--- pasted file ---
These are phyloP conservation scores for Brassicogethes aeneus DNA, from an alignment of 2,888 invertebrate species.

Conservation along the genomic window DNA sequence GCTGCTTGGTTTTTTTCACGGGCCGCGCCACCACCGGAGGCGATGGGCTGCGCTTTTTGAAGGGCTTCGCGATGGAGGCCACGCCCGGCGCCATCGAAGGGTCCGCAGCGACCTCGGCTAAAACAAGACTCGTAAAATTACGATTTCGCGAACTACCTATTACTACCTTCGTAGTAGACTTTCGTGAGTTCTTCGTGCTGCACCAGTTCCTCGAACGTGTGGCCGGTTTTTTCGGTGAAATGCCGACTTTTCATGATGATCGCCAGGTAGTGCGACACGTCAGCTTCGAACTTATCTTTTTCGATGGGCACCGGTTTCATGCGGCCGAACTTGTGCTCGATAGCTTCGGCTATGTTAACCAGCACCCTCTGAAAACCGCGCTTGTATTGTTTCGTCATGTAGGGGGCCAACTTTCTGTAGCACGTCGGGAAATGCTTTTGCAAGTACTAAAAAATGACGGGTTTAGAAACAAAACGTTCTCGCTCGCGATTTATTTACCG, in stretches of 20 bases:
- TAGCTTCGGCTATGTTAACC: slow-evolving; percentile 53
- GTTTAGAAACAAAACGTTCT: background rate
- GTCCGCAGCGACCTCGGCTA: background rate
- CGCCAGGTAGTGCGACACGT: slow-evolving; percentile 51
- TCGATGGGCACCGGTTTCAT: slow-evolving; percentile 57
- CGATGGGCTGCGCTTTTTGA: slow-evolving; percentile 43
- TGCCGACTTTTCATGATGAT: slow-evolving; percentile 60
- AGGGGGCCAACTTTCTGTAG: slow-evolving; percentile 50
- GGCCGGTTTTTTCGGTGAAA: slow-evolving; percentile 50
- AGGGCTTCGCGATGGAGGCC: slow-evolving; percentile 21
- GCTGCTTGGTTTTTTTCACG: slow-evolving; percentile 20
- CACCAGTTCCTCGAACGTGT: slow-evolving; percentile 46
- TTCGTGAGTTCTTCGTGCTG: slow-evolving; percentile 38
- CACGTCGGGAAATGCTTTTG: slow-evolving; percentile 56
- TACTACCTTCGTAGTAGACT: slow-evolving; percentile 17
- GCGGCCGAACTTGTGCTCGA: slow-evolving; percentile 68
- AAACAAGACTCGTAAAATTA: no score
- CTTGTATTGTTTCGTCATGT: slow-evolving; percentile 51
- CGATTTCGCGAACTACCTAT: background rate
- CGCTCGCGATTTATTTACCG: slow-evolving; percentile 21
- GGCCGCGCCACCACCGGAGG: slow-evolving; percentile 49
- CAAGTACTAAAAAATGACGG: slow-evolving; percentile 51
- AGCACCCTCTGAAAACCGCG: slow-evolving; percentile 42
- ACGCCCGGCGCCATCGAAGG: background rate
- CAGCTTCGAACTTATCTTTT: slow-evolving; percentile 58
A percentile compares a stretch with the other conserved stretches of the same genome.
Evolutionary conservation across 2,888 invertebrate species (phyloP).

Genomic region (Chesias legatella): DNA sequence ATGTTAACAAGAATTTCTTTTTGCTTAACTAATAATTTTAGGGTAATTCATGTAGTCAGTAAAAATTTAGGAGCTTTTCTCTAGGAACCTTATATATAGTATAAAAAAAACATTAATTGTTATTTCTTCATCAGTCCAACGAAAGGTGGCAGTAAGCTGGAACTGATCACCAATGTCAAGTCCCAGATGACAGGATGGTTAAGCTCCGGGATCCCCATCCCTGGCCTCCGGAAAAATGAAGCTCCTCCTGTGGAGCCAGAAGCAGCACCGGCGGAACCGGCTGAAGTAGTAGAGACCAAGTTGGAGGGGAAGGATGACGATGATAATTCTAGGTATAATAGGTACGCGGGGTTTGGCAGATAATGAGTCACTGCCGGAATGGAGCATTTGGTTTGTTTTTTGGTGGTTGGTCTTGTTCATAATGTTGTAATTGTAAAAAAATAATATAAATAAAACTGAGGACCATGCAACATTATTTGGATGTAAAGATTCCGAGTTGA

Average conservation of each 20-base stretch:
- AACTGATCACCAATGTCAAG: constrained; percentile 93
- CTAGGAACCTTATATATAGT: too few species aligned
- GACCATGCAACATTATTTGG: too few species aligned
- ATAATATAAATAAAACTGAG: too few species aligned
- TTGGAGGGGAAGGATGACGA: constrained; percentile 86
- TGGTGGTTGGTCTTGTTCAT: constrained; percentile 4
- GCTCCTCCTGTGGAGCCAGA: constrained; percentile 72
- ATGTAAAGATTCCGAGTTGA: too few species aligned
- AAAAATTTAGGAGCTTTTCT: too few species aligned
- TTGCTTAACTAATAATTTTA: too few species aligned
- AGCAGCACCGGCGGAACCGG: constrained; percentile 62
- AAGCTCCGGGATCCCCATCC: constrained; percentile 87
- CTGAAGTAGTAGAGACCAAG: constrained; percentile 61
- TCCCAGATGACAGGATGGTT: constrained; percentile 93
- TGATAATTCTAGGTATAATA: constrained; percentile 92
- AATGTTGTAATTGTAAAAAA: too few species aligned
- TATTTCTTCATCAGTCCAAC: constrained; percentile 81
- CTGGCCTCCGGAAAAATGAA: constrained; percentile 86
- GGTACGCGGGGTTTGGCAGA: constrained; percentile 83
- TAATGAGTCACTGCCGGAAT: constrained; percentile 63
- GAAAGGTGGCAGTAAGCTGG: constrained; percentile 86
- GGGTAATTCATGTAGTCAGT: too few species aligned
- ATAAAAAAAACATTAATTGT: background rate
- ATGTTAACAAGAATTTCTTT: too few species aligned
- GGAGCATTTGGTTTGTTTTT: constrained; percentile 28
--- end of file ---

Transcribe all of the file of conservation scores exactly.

These are phyloP conservation scores for Brassicogethes aeneus DNA, from an alignment of 2,888 invertebrate species.

Conservation along the genomic window DNA sequence GCTGCTTGGTTTTTTTCACGGGCCGCGCCACCACCGGAGGCGATGGGCTGCGCTTTTTGAAGGGCTTCGCGATGGAGGCCACGCCCGGCGCCATCGAAGGGTCCGCAGCGACCTCGGCTAAAACAAGACTCGTAAAATTACGATTTCGCGAACTACCTATTACTACCTTCGTAGTAGACTTTCGTGAGTTCTTCGTGCTGCACCAGTTCCTCGAACGTGTGGCCGGTTTTTTCGGTGAAATGCCGACTTTTCATGATGATCGCCAGGTAGTGCGACACGTCAGCTTCGAACTTATCTTTTTCGATGGGCACCGGTTTCATGCGGCCGAACTTGTGCTCGATAGCTTCGGCTATGTTAACCAGCACCCTCTGAAAACCGCGCTTGTATTGTTTCGTCATGTAGGGGGCCAACTTTCTGTAGCACGTCGGGAAATGCTTTTGCAAGTACTAAAAAATGACGGGTTTAGAAACAAAACGTTCTCGCTCGCGATTTATTTACCG, in stretches of 20 bases:
- TAGCTTCGGCTATGTTAACC: slow-evolving; percentile 53
- GTTTAGAAACAAAACGTTCT: background rate
- GTCCGCAGCGACCTCGGCTA: background rate
- CGCCAGGTAGTGCGACACGT: slow-evolving; percentile 51
- TCGATGGGCACCGGTTTCAT: slow-evolving; percentile 57
- CGATGGGCTGCGCTTTTTGA: slow-evolving; percentile 43
- TGCCGACTTTTCATGATGAT: slow-evolving; percentile 60
- AGGGGGCCAACTTTCTGTAG: slow-evolving; percentile 50
- GGCCGGTTTTTTCGGTGAAA: slow-evolving; percentile 50
- AGGGCTTCGCGATGGAGGCC: slow-evolving; percentile 21
- GCTGCTTGGTTTTTTTCACG: slow-evolving; percentile 20
- CACCAGTTCCTCGAACGTGT: slow-evolving; percentile 46
- TTCGTGAGTTCTTCGTGCTG: slow-evolving; percentile 38
- CACGTCGGGAAATGCTTTTG: slow-evolving; percentile 56
- TACTACCTTCGTAGTAGACT: slow-evolving; percentile 17
- GCGGCCGAACTTGTGCTCGA: slow-evolving; percentile 68
- AAACAAGACTCGTAAAATTA: no score
- CTTGTATTGTTTCGTCATGT: slow-evolving; percentile 51
- CGATTTCGCGAACTACCTAT: background rate
- CGCTCGCGATTTATTTACCG: slow-evolving; percentile 21
- GGCCGCGCCACCACCGGAGG: slow-evolving; percentile 49
- CAAGTACTAAAAAATGACGG: slow-evolving; percentile 51
- AGCACCCTCTGAAAACCGCG: slow-evolving; percentile 42
- ACGCCCGGCGCCATCGAAGG: background rate
- CAGCTTCGAACTTATCTTTT: slow-evolving; percentile 58
A percentile compares a stretch with the other conserved stretches of the same genome.
Evolutionary conservation across 2,888 invertebrate species (phyloP).

Genomic region (Chesias legatella): DNA sequence ATGTTAACAAGAATTTCTTTTTGCTTAACTAATAATTTTAGGGTAATTCATGTAGTCAGTAAAAATTTAGGAGCTTTTCTCTAGGAACCTTATATATAGTATAAAAAAAACATTAATTGTTATTTCTTCATCAGTCCAACGAAAGGTGGCAGTAAGCTGGAACTGATCACCAATGTCAAGTCCCAGATGACAGGATGGTTAAGCTCCGGGATCCCCATCCCTGGCCTCCGGAAAAATGAAGCTCCTCCTGTGGAGCCAGAAGCAGCACCGGCGGAACCGGCTGAAGTAGTAGAGACCAAGTTGGAGGGGAAGGATGACGATGATAATTCTAGGTATAATAGGTACGCGGGGTTTGGCAGATAATGAGTCACTGCCGGAATGGAGCATTTGGTTTGTTTTTTGGTGGTTGGTCTTGTTCATAATGTTGTAATTGTAAAAAAATAATATAAATAAAACTGAGGACCATGCAACATTATTTGGATGTAAAGATTCCGAGTTGA

Average conservation of each 20-base stretch:
- AACTGATCACCAATGTCAAG: constrained; percentile 93
- CTAGGAACCTTATATATAGT: too few species aligned
- GACCATGCAACATTATTTGG: too few species aligned
- ATAATATAAATAAAACTGAG: too few species aligned
- TTGGAGGGGAAGGATGACGA: constrained; percentile 86
- TGGTGGTTGGTCTTGTTCAT: constrained; percentile 4
- GCTCCTCCTGTGGAGCCAGA: constrained; percentile 72
- ATGTAAAGATTCCGAGTTGA: too few species aligned
- AAAAATTTAGGAGCTTTTCT: too few species aligned
- TTGCTTAACTAATAATTTTA: too few species aligned
- AGCAGCACCGGCGGAACCGG: constrained; percentile 62
- AAGCTCCGGGATCCCCATCC: constrained; percentile 87
- CTGAAGTAGTAGAGACCAAG: constrained; percentile 61
- TCCCAGATGACAGGATGGTT: constrained; percentile 93
- TGATAATTCTAGGTATAATA: constrained; percentile 92
- AATGTTGTAATTGTAAAAAA: too few species aligned
- TATTTCTTCATCAGTCCAAC: constrained; percentile 81
- CTGGCCTCCGGAAAAATGAA: constrained; percentile 86
- GGTACGCGGGGTTTGGCAGA: constrained; percentile 83
- TAATGAGTCACTGCCGGAAT: constrained; percentile 63
- GAAAGGTGGCAGTAAGCTGG: constrained; percentile 86
- GGGTAATTCATGTAGTCAGT: too few species aligned
- ATAAAAAAAACATTAATTGT: background rate
- ATGTTAACAAGAATTTCTTT: too few species aligned
- GGAGCATTTGGTTTGTTTTT: constrained; percentile 28